Letter from Rosalind Franklin to H. Fraenkel-Conrat
During her 1954 visit to the United States, Franklin met or renewed acquaintance with many virus researchers, who were able
to send samples of their virus material and brainstorm with her on her x-ray diffraction findings. Heinz Fraenkel-Conrat at
the UC Berkeley Virus Laboratory was especially helpful, sending a variety of heavy-atom substituted TMV preparations. In
this letter, Franklin requested some unsubstituted TMV protein to compare with the mercury-substituted samples he sent previously,
and also asked if it would be possible to work with him for a few weeks during her upcoming summer visit.
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2 (127,144 Bytes)
1956-04-20 (April 20, 1956)
University of California, Berkeley
Original Repository: Churchill Archives Centre. The Papers of Rosalind Franklin
Reproduced from the Franklin Collection at the Churchill Archives Centre with the permission of the copyright holder.
Very many thanks for the latest Hg-protein. It does not seem to have such a strong tendency to disaggregate as the previous
preparation, and I am quite hopeful of obtaining a well-orientated specimen from it, though this will probably take some time.
I find that washing the glass capillary repeatedly with a little Hg-protein solution progressively reduces its tendency to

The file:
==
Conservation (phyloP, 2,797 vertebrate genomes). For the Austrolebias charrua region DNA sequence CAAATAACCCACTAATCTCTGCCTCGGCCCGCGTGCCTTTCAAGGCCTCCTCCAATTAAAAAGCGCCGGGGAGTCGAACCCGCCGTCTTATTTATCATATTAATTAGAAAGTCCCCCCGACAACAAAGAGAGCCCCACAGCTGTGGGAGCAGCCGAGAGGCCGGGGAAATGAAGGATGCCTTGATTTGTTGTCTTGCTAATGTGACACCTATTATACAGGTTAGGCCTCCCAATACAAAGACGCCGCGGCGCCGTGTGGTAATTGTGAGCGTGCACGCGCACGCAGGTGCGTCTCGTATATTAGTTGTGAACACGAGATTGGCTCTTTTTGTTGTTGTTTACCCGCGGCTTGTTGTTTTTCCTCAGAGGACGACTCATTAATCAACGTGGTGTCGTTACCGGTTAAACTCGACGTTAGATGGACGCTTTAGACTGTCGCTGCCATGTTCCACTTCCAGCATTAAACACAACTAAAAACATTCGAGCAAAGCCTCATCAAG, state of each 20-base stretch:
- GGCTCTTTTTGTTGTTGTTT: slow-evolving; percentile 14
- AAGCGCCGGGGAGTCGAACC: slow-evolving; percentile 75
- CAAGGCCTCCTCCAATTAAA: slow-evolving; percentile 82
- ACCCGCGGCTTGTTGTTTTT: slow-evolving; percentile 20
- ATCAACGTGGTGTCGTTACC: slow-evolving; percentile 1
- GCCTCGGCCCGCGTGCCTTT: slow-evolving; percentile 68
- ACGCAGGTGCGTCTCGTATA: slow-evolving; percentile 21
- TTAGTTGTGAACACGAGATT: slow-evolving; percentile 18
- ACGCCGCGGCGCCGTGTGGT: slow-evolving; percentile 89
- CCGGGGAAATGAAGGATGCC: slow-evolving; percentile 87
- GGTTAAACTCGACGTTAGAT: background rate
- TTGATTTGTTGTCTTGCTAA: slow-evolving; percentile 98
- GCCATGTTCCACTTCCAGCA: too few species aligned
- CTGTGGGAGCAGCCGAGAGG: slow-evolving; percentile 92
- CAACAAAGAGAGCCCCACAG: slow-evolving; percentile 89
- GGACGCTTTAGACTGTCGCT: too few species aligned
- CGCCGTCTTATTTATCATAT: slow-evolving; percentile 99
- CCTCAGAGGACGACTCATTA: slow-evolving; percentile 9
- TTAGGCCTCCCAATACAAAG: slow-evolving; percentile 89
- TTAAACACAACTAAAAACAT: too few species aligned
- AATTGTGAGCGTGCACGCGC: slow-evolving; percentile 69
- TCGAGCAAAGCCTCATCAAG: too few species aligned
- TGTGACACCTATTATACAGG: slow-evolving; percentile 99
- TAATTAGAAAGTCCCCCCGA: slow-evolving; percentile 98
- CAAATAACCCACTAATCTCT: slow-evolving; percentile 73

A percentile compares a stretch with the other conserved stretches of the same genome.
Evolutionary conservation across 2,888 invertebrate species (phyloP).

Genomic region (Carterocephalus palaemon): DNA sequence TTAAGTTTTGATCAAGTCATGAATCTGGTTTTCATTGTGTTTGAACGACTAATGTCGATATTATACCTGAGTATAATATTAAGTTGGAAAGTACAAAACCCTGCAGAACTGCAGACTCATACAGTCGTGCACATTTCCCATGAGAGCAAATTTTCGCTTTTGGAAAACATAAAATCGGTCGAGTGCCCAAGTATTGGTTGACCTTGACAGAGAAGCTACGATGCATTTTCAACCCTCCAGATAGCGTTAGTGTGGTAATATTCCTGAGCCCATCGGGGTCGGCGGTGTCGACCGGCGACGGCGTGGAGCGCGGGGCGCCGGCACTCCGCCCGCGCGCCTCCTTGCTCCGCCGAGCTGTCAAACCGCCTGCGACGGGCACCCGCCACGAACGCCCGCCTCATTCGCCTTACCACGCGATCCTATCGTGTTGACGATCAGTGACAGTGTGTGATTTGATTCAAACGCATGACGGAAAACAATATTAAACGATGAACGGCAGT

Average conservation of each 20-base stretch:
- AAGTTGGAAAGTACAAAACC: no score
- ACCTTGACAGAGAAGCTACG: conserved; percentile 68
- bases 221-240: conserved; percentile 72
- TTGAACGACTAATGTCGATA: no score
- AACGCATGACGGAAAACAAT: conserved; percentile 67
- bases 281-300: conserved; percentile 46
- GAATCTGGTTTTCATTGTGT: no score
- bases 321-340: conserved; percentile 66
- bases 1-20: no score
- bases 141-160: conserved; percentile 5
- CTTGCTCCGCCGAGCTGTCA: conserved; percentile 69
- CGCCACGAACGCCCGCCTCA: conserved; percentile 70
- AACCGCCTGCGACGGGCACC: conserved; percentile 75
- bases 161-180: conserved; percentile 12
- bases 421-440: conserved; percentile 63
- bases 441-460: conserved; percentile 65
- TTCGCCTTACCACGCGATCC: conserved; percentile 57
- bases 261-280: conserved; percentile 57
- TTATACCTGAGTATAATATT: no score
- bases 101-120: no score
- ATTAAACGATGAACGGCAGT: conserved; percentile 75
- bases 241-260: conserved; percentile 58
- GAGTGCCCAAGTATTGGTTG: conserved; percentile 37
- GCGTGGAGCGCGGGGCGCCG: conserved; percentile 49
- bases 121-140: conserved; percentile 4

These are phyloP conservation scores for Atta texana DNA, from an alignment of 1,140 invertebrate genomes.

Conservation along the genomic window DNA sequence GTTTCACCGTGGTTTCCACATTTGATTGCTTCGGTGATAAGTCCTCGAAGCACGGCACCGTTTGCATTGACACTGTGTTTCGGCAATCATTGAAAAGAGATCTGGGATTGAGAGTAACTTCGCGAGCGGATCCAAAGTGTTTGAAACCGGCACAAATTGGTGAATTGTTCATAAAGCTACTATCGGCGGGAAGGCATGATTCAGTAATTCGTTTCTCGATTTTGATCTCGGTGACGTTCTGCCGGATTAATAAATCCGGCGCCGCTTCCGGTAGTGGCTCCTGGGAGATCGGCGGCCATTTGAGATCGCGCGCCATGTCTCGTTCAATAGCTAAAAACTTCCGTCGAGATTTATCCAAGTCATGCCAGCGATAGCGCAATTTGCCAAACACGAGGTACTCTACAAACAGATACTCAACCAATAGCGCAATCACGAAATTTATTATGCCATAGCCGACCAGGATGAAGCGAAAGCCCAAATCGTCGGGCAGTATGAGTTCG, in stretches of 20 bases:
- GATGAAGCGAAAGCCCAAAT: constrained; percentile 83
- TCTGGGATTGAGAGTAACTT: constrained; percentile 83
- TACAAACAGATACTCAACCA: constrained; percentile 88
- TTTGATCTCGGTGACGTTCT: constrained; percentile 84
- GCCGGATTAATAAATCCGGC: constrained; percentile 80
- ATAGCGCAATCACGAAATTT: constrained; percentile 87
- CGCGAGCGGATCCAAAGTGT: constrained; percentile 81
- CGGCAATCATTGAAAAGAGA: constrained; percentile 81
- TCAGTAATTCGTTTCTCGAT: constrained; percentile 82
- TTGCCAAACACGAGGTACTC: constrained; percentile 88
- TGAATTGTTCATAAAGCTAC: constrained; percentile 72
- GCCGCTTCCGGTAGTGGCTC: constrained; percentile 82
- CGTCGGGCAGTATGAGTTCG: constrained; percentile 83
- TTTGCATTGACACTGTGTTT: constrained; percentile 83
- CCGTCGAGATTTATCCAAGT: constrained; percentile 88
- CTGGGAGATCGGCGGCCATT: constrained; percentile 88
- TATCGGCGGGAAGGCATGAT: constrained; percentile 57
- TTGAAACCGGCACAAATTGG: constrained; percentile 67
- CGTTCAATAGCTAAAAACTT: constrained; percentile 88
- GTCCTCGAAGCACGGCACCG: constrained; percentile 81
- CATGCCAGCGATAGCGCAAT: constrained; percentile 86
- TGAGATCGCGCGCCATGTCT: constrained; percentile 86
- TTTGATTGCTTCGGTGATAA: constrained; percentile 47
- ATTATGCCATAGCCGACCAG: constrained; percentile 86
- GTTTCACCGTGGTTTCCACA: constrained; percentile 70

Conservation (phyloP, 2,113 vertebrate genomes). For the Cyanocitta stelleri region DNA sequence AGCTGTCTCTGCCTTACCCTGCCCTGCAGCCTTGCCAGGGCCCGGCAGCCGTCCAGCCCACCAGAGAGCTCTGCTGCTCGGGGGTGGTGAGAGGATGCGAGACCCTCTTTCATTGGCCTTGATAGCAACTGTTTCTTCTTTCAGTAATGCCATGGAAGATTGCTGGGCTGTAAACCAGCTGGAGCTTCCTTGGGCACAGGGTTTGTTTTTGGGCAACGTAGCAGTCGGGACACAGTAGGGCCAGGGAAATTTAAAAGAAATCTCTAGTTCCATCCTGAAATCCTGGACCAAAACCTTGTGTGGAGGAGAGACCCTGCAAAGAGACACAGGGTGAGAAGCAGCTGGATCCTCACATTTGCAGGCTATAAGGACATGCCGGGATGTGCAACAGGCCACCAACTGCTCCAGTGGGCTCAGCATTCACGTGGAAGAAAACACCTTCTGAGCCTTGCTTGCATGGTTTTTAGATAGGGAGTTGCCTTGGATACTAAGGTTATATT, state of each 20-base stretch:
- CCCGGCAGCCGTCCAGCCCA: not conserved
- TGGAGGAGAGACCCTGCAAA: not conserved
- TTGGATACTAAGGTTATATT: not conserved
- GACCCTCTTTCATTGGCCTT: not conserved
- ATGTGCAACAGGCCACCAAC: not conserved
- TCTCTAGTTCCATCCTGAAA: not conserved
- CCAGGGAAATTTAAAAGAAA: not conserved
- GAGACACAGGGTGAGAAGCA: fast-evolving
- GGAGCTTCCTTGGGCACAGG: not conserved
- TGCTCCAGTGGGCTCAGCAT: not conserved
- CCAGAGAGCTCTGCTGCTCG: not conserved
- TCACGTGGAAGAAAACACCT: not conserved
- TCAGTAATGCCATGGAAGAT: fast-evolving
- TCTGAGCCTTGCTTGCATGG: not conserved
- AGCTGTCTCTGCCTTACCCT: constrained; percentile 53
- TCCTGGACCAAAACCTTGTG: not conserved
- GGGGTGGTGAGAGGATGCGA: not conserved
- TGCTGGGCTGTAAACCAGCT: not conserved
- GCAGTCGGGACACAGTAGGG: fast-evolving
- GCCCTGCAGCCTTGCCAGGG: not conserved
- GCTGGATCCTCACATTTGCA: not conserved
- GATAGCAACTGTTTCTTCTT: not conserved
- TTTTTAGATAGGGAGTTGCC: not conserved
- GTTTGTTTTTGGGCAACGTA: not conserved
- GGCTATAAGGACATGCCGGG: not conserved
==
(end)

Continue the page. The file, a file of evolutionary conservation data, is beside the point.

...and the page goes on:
cause disaggregation. Washing it with buffer does not have the same effect.
Now may I make one more small request before making a big one? Could you spare me a few milligrams of your unsubstituted TMV
protein, so that I can compare your Hg-protein directly with your protein rather than with Schramm's?
The big request concerns the visit to the U.S.A. which I am hoping to make this summer. I hope to be able to come over for
two months, starting with the Gordon Conference in June. I should, of course, like to visit Berkeley, and I wondered whether
it would be possible for me to spend a few weeks (up to one month) in your laboratory in order to learn from you something
of the techniques of handling virus material. If I did this, one possible way of spending my time might be in attempting to
prepare, under your supervision, some new heavy-atom derivative of TMV, such as would be useful in the X-ray work (we particularly
need a heavy atom bound to a specific site on the outside of the particle). However, any alternative suggestion from you would
Perhaps I should mention that I was originally trained as a chemist, not a physicist!
If you think that such a scheme would be possible, what dates would be most convenient for you? I know that you will be in
the East for meetings in June, but do not know how soon you will be returning to Berkeley afterwards.
There is nothing new here since I last wrote to you except that we now have the radial density distribution for both CV4 and
U2 strain of TMV. Both have, like normal TMV, the RNA peak at 40 A radius. The protein density peaks are in the same positions
as for TMV but of varying relative intensities.